Family caregivers don’t have to feel alone

By Emma Dickison - Certified Senior Adviser

NAPS Photo Caring for an aged or ill loved one can mean playing many roles.

(NAPSI) — If you are or expect to become a family caregiver, you should know that you’re not alone.

Not only are there about 34 million Americans in a similar situation, according to the AARP, there are organizations that have been created to help you all. These groups and companies can assist with such things as:

• planning for the future

• taking into account each individual’s wants, needs and hopes

• determining how each person involved can contribute.

The Problem

Often, a lack of communication can lead to misunderstanding and, ultimately, choices that aren’t as good for anybody. It’s important to respect the contributions each member of the caregiver team can make.

The People

Here are a few of the more common caregiving roles:

• The Planner

• The Camp Director

• The Doer

• The Dreamer

• The Rescuer.

None of them is more important than the others. You may find yourself playing multiple roles or your family may divide responsibilities and roles a little differently.

The Planner

The Planner gravitates toward tasks that will come up sooner or later and prepares for them; things like knowing where the life insurance policies are, and making sure the wills and other documents are up-to-date.

The Planner has a plan and any deviations from it should be communicated clearly to this person.

The Camp Director

This person is like the project manager for the team. He or she needs a clear understanding of what is possible and—this is very important—who is doing what and which tasks have been checked off.

The Doer

This is the one who’s there day to day, who handles the routine errands and helps with the household tasks.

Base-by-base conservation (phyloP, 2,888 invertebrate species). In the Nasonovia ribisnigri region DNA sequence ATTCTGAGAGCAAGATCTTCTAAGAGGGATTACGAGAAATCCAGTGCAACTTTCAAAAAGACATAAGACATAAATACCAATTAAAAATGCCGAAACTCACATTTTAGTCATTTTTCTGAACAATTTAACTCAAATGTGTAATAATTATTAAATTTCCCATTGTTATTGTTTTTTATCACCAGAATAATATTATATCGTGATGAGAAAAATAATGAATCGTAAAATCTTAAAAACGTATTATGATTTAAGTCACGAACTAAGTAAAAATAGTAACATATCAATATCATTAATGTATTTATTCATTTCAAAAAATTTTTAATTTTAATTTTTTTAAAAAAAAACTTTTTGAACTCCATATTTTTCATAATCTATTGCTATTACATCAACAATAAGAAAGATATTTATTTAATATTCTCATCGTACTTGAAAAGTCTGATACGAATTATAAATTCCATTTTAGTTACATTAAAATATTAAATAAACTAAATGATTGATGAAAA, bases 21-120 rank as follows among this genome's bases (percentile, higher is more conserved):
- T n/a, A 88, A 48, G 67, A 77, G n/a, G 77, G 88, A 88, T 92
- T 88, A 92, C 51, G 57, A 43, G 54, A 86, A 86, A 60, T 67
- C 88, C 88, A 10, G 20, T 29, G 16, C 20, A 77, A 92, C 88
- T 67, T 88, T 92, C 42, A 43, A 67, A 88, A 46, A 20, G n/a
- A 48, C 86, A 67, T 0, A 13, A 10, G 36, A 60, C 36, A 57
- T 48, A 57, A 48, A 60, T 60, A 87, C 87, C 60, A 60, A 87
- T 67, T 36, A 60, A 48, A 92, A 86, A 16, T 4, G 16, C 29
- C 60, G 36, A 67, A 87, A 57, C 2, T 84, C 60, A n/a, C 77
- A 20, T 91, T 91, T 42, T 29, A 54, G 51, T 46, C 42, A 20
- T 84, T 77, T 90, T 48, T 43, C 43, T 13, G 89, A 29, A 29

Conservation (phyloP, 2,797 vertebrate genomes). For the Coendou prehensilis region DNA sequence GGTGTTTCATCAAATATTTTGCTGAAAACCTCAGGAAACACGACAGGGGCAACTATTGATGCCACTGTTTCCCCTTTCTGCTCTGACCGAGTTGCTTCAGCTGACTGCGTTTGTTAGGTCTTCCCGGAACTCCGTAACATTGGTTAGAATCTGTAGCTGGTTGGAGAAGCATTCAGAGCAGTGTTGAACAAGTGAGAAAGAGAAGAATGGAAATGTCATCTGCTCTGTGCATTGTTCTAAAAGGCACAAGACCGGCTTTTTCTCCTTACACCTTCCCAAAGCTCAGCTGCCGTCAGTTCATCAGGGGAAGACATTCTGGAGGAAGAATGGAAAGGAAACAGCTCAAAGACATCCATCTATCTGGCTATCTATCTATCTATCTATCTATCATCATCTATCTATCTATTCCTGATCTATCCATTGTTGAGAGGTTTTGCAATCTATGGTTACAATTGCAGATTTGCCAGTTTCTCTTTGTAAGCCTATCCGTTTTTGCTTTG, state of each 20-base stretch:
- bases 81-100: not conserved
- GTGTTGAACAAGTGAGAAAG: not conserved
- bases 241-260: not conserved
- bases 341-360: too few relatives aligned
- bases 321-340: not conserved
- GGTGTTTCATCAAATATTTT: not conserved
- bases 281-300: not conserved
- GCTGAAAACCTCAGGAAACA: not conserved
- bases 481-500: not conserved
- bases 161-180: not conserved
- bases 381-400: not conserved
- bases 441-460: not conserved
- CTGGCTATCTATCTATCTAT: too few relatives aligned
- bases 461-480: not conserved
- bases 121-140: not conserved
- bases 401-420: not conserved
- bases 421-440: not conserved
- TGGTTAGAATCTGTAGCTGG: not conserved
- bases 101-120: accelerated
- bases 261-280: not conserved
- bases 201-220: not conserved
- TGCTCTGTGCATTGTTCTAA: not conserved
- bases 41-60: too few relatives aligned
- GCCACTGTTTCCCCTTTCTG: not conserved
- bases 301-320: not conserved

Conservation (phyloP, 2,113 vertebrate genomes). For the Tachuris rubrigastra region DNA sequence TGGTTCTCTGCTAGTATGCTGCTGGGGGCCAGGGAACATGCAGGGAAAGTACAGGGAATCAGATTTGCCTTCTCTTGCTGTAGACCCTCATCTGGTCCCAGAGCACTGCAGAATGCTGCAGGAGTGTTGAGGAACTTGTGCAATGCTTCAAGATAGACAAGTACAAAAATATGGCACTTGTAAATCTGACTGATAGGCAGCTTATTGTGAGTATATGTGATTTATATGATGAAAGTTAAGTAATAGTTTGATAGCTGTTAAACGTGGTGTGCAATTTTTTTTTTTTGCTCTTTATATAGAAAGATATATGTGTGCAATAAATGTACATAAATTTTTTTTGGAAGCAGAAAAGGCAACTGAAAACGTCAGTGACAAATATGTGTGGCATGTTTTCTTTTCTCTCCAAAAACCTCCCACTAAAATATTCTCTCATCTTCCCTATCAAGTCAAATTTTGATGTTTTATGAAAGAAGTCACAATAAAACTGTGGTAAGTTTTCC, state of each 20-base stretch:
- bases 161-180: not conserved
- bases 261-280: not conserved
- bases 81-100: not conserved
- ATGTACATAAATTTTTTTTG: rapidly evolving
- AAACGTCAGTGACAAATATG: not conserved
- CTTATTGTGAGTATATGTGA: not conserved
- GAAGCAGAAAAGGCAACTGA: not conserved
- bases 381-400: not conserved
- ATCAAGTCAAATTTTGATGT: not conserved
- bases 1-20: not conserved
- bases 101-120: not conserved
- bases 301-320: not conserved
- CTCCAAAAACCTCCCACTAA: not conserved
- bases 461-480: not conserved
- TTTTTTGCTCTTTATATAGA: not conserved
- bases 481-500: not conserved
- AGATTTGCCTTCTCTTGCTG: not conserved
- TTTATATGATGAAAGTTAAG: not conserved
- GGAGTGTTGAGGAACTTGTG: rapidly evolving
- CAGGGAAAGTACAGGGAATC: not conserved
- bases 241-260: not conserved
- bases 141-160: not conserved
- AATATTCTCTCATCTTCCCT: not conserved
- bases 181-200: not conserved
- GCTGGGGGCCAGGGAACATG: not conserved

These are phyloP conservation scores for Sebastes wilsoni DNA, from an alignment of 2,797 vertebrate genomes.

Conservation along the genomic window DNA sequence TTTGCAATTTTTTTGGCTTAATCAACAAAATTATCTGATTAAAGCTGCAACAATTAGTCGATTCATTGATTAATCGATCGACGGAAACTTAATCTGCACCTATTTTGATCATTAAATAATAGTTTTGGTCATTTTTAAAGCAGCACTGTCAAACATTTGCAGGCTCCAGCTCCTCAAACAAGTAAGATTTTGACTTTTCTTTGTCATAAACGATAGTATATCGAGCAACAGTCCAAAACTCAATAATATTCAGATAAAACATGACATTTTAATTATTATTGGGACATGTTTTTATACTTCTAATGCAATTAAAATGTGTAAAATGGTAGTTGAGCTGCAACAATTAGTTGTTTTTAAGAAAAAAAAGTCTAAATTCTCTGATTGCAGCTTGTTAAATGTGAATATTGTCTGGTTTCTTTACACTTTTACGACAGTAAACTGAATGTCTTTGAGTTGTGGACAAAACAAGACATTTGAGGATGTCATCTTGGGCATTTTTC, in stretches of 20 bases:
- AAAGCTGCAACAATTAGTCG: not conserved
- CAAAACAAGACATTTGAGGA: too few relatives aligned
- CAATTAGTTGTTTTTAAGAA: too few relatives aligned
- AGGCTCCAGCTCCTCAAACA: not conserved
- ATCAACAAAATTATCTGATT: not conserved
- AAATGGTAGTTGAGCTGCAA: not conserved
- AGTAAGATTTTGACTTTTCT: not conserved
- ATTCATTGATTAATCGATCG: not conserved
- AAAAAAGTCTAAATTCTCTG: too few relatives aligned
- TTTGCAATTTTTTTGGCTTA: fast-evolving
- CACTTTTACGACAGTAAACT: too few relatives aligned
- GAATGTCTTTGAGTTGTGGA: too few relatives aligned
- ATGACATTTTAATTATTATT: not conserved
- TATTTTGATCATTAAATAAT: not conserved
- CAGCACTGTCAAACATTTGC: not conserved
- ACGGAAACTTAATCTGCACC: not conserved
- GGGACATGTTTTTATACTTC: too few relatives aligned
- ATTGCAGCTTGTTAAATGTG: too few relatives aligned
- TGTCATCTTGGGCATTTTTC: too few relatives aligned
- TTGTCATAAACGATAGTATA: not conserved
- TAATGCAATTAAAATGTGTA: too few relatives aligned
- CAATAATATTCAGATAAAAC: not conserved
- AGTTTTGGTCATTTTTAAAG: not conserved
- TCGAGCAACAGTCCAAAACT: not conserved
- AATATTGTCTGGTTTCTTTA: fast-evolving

The Doer can feel isolated from the rest and it’s important that teammates respect and recognize his or her contributions. This is also the person with the most frequent contact with your loved one, so communication is particularly important.

The Dreamer

He or she is too often dismissed as a denier. This is the person who may, in the early going, appear to think that everything will just work itself out and go back to something close to the old “normal.”

But the Dreamer has an important point of view as this person is often the advocate for the most important hopes and desires of your older loved one. They HOPE Mom can go back to caring for herself without any additional resources because they KNOW that’s what Mom wants.

The Rescuer

With families more spread out these days, there’s often a member of the family who really can’t be involved day to day, but emotionally is still part of the caregiving team. The Rescuer comes into the picture when the plan has gone off the rails or some unexpected event occurs. The fresh perspective he or she provides can be very helpful, and often, this is the role most likely to first recognize a need because the person is not around every day.

Whichever role or roles you gave, you can get further help and advice from the experts at Home Helpers Home Care, a company that aims to give caregivers and their loved ones the resources and support they need.

Learn More

For further facts on how to care for your family, go to You can even arrange for a no-cost — and no-obligation — in-home assessment. It’s free, and it might help you identify some solutions and some work-arounds you hadn’t thought of before.

NAPS Photo

Caring for an aged or ill loved one can mean playing many roles. Photo

Caring for an aged or ill loved one can mean playing many roles.

By Emma Dickison

Certified Senior Adviser

Emma Dickison is president of Home Helpers.

Emma Dickison is president of Home Helpers.

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